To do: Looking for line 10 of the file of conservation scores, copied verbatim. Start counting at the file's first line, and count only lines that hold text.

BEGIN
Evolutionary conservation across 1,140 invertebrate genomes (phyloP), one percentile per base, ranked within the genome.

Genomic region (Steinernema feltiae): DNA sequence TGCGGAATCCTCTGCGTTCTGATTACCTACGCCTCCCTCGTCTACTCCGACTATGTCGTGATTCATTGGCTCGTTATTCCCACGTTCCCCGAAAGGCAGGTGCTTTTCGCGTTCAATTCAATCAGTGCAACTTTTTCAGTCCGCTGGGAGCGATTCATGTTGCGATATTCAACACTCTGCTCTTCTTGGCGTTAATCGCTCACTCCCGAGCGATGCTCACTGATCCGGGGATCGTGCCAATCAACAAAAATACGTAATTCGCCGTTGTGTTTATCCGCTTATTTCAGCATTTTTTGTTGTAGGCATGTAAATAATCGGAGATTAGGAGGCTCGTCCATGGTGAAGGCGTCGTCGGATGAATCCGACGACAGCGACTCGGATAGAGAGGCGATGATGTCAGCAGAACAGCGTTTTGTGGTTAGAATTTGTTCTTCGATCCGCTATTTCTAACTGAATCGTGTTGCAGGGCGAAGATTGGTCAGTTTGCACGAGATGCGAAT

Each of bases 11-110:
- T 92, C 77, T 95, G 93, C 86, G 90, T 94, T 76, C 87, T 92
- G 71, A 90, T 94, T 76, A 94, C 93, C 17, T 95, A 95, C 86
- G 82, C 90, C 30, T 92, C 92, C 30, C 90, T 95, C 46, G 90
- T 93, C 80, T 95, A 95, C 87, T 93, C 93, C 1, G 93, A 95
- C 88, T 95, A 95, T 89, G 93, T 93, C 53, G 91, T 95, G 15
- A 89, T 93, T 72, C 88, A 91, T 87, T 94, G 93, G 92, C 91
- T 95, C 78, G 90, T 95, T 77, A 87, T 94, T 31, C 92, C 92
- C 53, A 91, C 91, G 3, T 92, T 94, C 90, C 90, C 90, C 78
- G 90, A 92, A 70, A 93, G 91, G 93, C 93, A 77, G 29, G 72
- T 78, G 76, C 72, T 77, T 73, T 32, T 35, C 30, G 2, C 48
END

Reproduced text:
- T 95, C 78, G 90, T 95, T 77, A 87, T 94, T 31, C 92, C 92